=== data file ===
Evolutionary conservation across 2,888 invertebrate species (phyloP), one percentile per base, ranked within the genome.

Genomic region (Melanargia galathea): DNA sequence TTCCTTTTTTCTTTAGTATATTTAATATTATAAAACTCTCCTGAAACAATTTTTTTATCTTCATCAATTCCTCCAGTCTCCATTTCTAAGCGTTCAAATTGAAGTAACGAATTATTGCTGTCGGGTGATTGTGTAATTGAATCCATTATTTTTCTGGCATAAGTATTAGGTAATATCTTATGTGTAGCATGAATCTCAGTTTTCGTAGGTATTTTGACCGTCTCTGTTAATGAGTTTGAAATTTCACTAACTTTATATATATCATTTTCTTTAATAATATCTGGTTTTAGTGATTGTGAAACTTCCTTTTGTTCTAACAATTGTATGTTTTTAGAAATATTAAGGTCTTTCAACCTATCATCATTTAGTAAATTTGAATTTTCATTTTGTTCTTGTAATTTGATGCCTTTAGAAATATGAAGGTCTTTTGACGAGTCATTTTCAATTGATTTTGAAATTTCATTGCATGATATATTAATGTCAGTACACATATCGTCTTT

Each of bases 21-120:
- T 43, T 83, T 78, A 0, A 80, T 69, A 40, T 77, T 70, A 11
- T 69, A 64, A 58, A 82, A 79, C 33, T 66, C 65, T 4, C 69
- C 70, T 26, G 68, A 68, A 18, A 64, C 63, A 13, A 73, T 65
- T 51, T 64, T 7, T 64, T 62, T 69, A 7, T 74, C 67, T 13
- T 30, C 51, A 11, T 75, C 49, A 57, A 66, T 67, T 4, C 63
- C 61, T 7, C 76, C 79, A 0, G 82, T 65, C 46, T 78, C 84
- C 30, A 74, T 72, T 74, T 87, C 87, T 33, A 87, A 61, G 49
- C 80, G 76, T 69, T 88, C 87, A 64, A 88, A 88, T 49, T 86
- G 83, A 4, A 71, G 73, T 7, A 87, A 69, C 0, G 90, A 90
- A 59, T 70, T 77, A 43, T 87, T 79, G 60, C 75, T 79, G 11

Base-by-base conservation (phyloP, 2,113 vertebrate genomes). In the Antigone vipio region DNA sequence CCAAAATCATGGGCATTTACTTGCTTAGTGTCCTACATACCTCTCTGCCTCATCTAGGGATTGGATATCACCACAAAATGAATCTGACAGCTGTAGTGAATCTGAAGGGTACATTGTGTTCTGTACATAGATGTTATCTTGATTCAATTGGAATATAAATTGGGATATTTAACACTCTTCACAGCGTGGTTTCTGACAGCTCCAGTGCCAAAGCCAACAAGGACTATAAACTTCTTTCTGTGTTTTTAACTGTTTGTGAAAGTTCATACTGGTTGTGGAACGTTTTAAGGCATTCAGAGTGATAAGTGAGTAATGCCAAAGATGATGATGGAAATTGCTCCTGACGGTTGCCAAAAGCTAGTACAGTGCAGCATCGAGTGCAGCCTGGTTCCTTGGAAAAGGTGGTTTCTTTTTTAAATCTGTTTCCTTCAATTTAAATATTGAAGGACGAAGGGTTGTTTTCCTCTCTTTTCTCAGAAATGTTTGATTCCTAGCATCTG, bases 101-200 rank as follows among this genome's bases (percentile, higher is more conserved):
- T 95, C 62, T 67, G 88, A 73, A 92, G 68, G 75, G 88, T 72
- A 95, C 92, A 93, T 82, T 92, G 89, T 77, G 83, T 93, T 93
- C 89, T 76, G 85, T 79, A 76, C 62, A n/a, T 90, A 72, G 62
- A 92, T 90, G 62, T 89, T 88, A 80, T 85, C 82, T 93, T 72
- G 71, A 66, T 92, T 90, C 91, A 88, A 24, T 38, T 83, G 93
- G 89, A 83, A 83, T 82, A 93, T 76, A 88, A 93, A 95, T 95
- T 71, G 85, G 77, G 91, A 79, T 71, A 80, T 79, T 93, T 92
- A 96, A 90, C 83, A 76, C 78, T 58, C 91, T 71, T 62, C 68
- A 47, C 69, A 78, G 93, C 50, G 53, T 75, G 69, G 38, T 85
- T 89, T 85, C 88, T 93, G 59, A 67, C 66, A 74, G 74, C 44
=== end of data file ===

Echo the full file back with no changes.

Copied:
Evolutionary conservation across 2,888 invertebrate species (phyloP), one percentile per base, ranked within the genome.

Genomic region (Melanargia galathea): DNA sequence TTCCTTTTTTCTTTAGTATATTTAATATTATAAAACTCTCCTGAAACAATTTTTTTATCTTCATCAATTCCTCCAGTCTCCATTTCTAAGCGTTCAAATTGAAGTAACGAATTATTGCTGTCGGGTGATTGTGTAATTGAATCCATTATTTTTCTGGCATAAGTATTAGGTAATATCTTATGTGTAGCATGAATCTCAGTTTTCGTAGGTATTTTGACCGTCTCTGTTAATGAGTTTGAAATTTCACTAACTTTATATATATCATTTTCTTTAATAATATCTGGTTTTAGTGATTGTGAAACTTCCTTTTGTTCTAACAATTGTATGTTTTTAGAAATATTAAGGTCTTTCAACCTATCATCATTTAGTAAATTTGAATTTTCATTTTGTTCTTGTAATTTGATGCCTTTAGAAATATGAAGGTCTTTTGACGAGTCATTTTCAATTGATTTTGAAATTTCATTGCATGATATATTAATGTCAGTACACATATCGTCTTT

Each of bases 21-120:
- T 43, T 83, T 78, A 0, A 80, T 69, A 40, T 77, T 70, A 11
- T 69, A 64, A 58, A 82, A 79, C 33, T 66, C 65, T 4, C 69
- C 70, T 26, G 68, A 68, A 18, A 64, C 63, A 13, A 73, T 65
- T 51, T 64, T 7, T 64, T 62, T 69, A 7, T 74, C 67, T 13
- T 30, C 51, A 11, T 75, C 49, A 57, A 66, T 67, T 4, C 63
- C 61, T 7, C 76, C 79, A 0, G 82, T 65, C 46, T 78, C 84
- C 30, A 74, T 72, T 74, T 87, C 87, T 33, A 87, A 61, G 49
- C 80, G 76, T 69, T 88, C 87, A 64, A 88, A 88, T 49, T 86
- G 83, A 4, A 71, G 73, T 7, A 87, A 69, C 0, G 90, A 90
- A 59, T 70, T 77, A 43, T 87, T 79, G 60, C 75, T 79, G 11

Base-by-base conservation (phyloP, 2,113 vertebrate genomes). In the Antigone vipio region DNA sequence CCAAAATCATGGGCATTTACTTGCTTAGTGTCCTACATACCTCTCTGCCTCATCTAGGGATTGGATATCACCACAAAATGAATCTGACAGCTGTAGTGAATCTGAAGGGTACATTGTGTTCTGTACATAGATGTTATCTTGATTCAATTGGAATATAAATTGGGATATTTAACACTCTTCACAGCGTGGTTTCTGACAGCTCCAGTGCCAAAGCCAACAAGGACTATAAACTTCTTTCTGTGTTTTTAACTGTTTGTGAAAGTTCATACTGGTTGTGGAACGTTTTAAGGCATTCAGAGTGATAAGTGAGTAATGCCAAAGATGATGATGGAAATTGCTCCTGACGGTTGCCAAAAGCTAGTACAGTGCAGCATCGAGTGCAGCCTGGTTCCTTGGAAAAGGTGGTTTCTTTTTTAAATCTGTTTCCTTCAATTTAAATATTGAAGGACGAAGGGTTGTTTTCCTCTCTTTTCTCAGAAATGTTTGATTCCTAGCATCTG, bases 101-200 rank as follows among this genome's bases (percentile, higher is more conserved):
- T 95, C 62, T 67, G 88, A 73, A 92, G 68, G 75, G 88, T 72
- A 95, C 92, A 93, T 82, T 92, G 89, T 77, G 83, T 93, T 93
- C 89, T 76, G 85, T 79, A 76, C 62, A n/a, T 90, A 72, G 62
- A 92, T 90, G 62, T 89, T 88, A 80, T 85, C 82, T 93, T 72
- G 71, A 66, T 92, T 90, C 91, A 88, A 24, T 38, T 83, G 93
- G 89, A 83, A 83, T 82, A 93, T 76, A 88, A 93, A 95, T 95
- T 71, G 85, G 77, G 91, A 79, T 71, A 80, T 79, T 93, T 92
- A 96, A 90, C 83, A 76, C 78, T 58, C 91, T 71, T 62, C 68
- A 47, C 69, A 78, G 93, C 50, G 53, T 75, G 69, G 38, T 85
- T 89, T 85, C 88, T 93, G 59, A 67, C 66, A 74, G 74, C 44